Benzodiazepine Withdrawal Syndrome: Presentations and Emergency Department Management – emDOCs.net – Emergency Medicine Education

Prescription benzodiazepines continue to be commonly prescribed drugs for treatment of mood and anxiety disorders. In 2015, more than 32 million people over the age of 12 reported use of benzodiazepines in the previous year. Of these, nearly 20% used benzodiazepines in a pattern of misuse (Figure 1).1 Benzodiazepines also ranked second among misused/abused drug related visits to the ED by patients aged 65 and older in 2011.2 The rates of long term benzodiazepine use have steadily increased over time. A retrospective study showed an age-related increase in the percentage of benzodiazepine use with higher rates of any benzodiazepine use in women at any age.3 Most of the patients with long term benzodiazepine use received their prescriptions from prescribers who were not psychiatrists.4 Benzodiazepine dependence can be seen within just 3-6 weeks of regular use at therapeutic doses.3

Source: emDOCs.net – Emergency Medicine EducationBenzodiazepine Withdrawal Syndrome: Presentations and Emergency Department Management – emDOCs.net – Emergency Medicine Education

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Physicians are being murdered for not prescribing opioids

I would like to suggest that the root of this opioid epidemic lies far deeper than “physicians overprescribing.” The problem is that we are now a society of adults who have no coping skills. No ability to deal with the curves that life throws us. Everyone is looking for a quick fix. We have taught our children that they should never have to feel any sort of discomfort whether emotional or physical.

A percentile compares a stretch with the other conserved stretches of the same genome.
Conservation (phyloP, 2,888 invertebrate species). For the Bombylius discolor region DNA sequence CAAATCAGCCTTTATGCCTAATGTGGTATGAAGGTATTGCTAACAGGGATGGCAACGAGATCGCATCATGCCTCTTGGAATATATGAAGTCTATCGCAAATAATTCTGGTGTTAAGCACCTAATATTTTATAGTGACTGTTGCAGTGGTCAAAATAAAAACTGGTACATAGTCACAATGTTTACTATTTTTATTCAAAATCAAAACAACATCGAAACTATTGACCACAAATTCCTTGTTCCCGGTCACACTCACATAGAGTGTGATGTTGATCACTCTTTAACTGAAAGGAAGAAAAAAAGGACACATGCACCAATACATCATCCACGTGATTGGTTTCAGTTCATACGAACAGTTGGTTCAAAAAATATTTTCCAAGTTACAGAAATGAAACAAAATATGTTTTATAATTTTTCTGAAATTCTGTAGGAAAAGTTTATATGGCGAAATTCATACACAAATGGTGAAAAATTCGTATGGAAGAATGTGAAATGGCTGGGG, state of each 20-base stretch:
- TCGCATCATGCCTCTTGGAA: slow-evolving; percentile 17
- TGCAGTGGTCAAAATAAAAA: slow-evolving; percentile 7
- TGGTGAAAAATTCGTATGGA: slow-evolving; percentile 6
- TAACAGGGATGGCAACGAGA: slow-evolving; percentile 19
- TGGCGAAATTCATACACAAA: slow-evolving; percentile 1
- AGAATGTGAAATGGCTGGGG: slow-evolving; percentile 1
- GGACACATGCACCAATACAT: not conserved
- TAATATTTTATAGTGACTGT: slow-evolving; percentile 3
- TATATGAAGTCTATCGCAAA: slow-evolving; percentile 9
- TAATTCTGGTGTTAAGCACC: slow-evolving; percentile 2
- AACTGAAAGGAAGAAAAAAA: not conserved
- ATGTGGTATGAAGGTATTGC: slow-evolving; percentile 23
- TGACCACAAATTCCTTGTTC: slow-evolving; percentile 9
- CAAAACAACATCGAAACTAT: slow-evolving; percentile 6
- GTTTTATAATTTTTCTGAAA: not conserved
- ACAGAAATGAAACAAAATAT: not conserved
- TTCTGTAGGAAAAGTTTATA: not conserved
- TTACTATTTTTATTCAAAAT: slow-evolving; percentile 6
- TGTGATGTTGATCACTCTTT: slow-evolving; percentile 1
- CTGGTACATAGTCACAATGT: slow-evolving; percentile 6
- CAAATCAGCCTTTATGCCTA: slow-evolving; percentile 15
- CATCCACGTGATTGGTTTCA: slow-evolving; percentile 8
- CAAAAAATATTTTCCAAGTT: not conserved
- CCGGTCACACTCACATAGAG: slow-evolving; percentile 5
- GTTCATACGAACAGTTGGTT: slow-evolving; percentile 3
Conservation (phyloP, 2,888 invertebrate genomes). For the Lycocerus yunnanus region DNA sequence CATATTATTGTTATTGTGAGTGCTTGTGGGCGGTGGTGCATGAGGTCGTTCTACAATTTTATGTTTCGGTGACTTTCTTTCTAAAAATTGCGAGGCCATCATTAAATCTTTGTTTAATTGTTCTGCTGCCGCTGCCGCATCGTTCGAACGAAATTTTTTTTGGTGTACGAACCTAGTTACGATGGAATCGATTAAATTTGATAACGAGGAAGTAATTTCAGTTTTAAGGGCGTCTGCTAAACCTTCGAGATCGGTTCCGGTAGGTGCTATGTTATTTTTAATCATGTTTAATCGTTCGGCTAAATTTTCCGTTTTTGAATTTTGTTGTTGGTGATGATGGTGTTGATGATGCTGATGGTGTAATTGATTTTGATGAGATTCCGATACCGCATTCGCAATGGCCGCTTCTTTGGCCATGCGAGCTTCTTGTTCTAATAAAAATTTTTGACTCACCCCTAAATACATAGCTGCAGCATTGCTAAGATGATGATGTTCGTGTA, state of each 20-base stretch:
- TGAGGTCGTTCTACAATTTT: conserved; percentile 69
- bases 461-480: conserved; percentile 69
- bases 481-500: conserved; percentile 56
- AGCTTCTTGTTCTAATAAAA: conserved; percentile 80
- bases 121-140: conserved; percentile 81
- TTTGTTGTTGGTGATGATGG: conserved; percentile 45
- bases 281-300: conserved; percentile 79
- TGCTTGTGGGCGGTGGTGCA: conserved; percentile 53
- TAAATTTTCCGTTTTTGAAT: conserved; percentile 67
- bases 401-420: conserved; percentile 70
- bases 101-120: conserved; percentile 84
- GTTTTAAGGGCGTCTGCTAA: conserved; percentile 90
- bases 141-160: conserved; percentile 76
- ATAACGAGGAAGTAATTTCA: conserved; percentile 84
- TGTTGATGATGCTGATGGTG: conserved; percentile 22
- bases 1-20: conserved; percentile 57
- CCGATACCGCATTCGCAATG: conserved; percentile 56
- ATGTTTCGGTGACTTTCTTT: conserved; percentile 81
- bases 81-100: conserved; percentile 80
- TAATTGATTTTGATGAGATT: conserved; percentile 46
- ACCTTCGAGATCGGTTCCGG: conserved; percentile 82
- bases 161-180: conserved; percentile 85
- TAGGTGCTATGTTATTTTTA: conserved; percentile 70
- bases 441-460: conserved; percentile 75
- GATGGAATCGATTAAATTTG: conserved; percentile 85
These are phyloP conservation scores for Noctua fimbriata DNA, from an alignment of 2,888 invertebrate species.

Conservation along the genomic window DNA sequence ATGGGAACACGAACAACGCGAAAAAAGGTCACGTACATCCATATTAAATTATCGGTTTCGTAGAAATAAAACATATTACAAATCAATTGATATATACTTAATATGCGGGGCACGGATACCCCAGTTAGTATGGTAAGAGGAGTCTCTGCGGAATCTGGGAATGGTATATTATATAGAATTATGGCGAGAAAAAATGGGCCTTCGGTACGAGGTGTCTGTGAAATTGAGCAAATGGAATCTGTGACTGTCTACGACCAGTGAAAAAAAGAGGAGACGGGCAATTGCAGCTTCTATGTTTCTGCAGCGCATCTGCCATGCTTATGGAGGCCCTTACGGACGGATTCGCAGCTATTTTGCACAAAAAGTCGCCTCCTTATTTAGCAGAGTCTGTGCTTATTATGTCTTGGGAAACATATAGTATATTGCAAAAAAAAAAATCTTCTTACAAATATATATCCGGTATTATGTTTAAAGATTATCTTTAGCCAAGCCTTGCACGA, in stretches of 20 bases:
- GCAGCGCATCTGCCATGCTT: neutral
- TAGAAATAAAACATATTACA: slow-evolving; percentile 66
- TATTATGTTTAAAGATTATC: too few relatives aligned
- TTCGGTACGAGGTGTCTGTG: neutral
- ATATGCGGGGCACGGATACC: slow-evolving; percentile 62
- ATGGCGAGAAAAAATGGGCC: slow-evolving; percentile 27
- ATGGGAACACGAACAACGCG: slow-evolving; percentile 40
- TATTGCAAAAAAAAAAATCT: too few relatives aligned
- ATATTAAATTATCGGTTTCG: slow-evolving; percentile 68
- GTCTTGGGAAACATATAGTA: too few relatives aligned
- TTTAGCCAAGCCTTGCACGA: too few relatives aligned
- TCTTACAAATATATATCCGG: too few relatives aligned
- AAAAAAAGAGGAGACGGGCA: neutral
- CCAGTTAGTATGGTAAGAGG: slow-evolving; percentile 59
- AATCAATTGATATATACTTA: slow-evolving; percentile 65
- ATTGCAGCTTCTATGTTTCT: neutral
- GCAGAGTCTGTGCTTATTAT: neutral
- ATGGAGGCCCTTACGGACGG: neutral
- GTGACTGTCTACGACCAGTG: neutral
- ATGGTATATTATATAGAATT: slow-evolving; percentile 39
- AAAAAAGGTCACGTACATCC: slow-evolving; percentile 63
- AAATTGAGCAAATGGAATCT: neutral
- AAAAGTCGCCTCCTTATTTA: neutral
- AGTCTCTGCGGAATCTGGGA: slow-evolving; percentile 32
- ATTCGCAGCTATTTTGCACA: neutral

Source: Physicians are being murdered for not prescribing opioids

I’ve been concerned about the lack of coping skills for quite some time.

Then I read this:

The number of Americans who say they’ve taken an antidepressant over the past month rose by 65 percent between 1999 and 2014, a new government survey finds.

Source: Antidepressant Use Jumps 65 Percent in 15 Years

This is depressing.

Trends in Prescription Opioids Detected in Fatally Injured Drivers in 6 US States: 1995–2015 | AJPH | Ahead of Print

Results. The prevalence of prescription opioids detected in fatally injured drivers increased from 1.0% (95% confidence interval [CI] = 0.5, 1.4) in 1995 to 7.2% (95% CI = 5.7, 8.8) in 2015 (Z = −9.04; P < .001). Prescription opioid prevalence was higher in female than in male drivers (4.4% vs 2.9%; P < .001). Of the drivers testing positive for prescription opioids, 30.0% had elevated blood alcohol concentrations (≥ 0.01 g/dL), and 66.9% tested positive for other drugs.

Source: Trends in Prescription Opioids Detected in Fatally Injured Drivers in 6 US States: 1995–2015 | AJPH | Ahead of Print

Houston…we have a problem.